Conference stratigery

Jun 04 2010 Published by under Uncategorized

What does an early-career scientist have to do at conferences besides give a good talk? In my mind, it may even be more important to make a friend. Yeah, sounds stupid but hear me out.

Whenever I go to a science gathering (workshop, conference, etc.) I always make it a mission to get to know at least two people in my field more senior than me, who did not know me personally before. Maybe this sounds ridiculous to decide consciously, but it is really easy to just hang out with the people you already know at meetings. Rather than taking the comfortable route, I ensure that I seek out people so that they can put a face to a name they may have seen in the literature, and numerous good things have resulted from making this effort. I've twice been invited for departmental seminars, started a collaboration, been given useful data as well as feedback on my grant proposals that people had reviewed, all based on conversations that happened or started at a meeting.

Does it sometimes mean that I get stuck in awkward conversations or some painful social interactions? Yup. But I consider it a huge waste if I leave a meeting without having gotten at least a couple of senior people to remember my name and in many little ways this pays off. I'll take an edge I can get right now.

14 responses so far

  • chall says:

    Sounds smart to me. I mean, is there any other way to get to know other people? (apart from the obvious, having others introduce you to their collegues but that's almost the same thing, isn't?)I miss conferences...

  • Donnie Berkholz says:

    My goal is 1 new person per day. It's still a challenge because I'm pretty introverted, but it's a lot better than nothing.

  • Ink says:

    When you make your new acquaintances, do you say "stratigery"? Because if someone came up to me and said that snarkily, we'd be instant friends.

  • Dr Becca, PhD says:

    I am at a conference RIGHT NOW, and I have been totally slacking in the making friends department. So thanks for this little kick in the tush! Luckily, I'm about to present my poster, which is a great (and easy) way to meet people, since they pretty much have to come talk to me.

  • Comrade PhysioProf says:

    When I'm at a conference, I try to stay fucking drunk the entire time.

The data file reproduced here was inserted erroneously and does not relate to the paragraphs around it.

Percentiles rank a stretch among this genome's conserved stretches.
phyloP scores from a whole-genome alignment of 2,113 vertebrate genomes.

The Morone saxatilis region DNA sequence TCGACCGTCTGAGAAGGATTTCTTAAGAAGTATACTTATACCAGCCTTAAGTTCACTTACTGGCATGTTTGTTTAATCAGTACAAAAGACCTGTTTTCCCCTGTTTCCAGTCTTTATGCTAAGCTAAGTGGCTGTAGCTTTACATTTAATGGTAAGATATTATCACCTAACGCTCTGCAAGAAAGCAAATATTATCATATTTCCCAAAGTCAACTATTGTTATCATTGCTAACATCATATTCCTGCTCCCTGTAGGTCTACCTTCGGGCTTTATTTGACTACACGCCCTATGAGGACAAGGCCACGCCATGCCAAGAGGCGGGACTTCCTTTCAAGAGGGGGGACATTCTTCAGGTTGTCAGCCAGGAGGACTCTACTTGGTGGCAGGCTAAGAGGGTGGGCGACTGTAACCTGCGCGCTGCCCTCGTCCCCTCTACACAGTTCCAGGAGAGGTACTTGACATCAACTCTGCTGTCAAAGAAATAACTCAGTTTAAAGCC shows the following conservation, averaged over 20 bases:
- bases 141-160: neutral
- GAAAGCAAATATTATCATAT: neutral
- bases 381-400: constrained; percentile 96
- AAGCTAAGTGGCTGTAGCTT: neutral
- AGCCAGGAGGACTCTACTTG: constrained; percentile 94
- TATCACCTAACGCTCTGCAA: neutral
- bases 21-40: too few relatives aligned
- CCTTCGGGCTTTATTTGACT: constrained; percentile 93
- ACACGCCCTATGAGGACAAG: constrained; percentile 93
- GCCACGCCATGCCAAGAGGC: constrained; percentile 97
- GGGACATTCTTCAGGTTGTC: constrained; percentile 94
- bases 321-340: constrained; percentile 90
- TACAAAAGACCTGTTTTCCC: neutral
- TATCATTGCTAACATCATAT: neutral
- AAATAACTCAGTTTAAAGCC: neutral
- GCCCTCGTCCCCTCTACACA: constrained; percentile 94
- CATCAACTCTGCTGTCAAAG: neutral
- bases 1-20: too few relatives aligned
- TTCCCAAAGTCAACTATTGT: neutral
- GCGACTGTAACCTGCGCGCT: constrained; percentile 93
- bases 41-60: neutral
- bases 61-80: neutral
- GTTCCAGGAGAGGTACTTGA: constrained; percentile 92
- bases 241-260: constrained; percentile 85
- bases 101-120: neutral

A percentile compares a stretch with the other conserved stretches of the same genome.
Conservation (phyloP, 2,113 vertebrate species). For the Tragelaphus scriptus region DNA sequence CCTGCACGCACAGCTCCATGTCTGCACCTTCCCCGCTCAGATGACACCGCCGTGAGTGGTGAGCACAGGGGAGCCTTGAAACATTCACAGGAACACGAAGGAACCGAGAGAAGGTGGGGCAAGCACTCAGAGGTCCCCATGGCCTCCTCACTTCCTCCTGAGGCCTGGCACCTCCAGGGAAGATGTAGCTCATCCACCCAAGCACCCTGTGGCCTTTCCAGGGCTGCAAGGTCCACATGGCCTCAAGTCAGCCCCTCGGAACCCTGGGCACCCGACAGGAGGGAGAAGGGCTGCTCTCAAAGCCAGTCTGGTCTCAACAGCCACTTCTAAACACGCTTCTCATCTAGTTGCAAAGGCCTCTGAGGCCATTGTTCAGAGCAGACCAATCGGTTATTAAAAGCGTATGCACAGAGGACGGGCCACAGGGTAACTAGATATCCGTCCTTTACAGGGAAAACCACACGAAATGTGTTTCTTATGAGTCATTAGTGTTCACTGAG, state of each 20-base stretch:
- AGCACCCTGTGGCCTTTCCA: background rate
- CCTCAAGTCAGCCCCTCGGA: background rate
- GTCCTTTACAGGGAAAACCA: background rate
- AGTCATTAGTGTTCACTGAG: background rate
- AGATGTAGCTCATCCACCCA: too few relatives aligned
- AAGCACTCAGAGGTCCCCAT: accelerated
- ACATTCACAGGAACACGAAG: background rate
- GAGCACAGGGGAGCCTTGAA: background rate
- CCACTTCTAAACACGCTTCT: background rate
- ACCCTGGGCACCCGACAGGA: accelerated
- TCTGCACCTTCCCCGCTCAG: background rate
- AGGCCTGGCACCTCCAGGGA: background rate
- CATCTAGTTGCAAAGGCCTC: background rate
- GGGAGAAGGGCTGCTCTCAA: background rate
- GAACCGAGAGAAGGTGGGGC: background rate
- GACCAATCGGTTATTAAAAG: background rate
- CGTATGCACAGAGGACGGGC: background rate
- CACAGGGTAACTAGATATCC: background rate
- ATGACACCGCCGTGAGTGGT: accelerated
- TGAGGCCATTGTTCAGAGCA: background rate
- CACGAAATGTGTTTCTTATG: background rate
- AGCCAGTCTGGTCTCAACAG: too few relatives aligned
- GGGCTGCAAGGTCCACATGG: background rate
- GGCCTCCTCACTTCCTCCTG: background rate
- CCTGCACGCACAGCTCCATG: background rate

• Anonymous says:

    Thanks for this post. Its a good reminder to focus less on the familiar and more on the unknown.

  • Gerty-Z says:

    I'm at a conference RIGHT NOW, too! And I'm trying to stay at least a little drunk the whole time. That is wise advice from CPP, IMHO.

  • Natalie says:

    @chall: me too. Showing up to "regular" work half drunk just isn't the same...

  • Professor in Training says:

    I prefer to catch up with friends, get as much free stuff as possible from vendors, and sit by the pool.

  • Micro Dr. O says:

    Couldn't agree more! My intentions fell apart at last week's conference, only making one new "friend" - and at my poster (agreed with Dr. Becca that this is a great way to meet people). I blame the horrid case of bronchitis I was suffering from for not seeking out more connections. Next conference in 2 months will be more productive on the friend-ing front!

  • Prof-like Substance says:

    Everyone has their own conference survival manual and I don't want to suggest that I only try and meet a couple of new people every time. Rather, I make a specific effort to seek out a couple of key senior people during the meeting (usually more than once) to chat with them. If appropriate, I'll even follow the meeting up with an email. Meeting "the others" is most often down with beer in hand and talk of stratigery.

  • Dr.Girlfriend says:

    I wait for people to approach me because I am shy and socially awkward. I know I should try harder.On top of that, I seem to lack the necessary skills to discern between someone being friendly and someone chatting me up - until it becomes too late to avoid embarrassment. I hate that. Making friends is hard enough without people treating conferences like pickup joints. I prefer conversations that take place by posters because they are clearly about science and I know what to say. I find social situations exhausting. I am happy to retire to my room , but hate it when I am forced to share a room.

  • Anonymous says:

    I like hanging out with my friends at conferences. Luckily my friends seem to enjoy networking, so I tag along with them and meet new people that way šŸ™‚

  • Payal Joshi says:

    I had firmly decided that making posters will be the last thing on my mind to communicate science. However, conferences are an essential part in the early stage of one's scientific career---- no matter, if it is a poster session or an oral session with handful of people.

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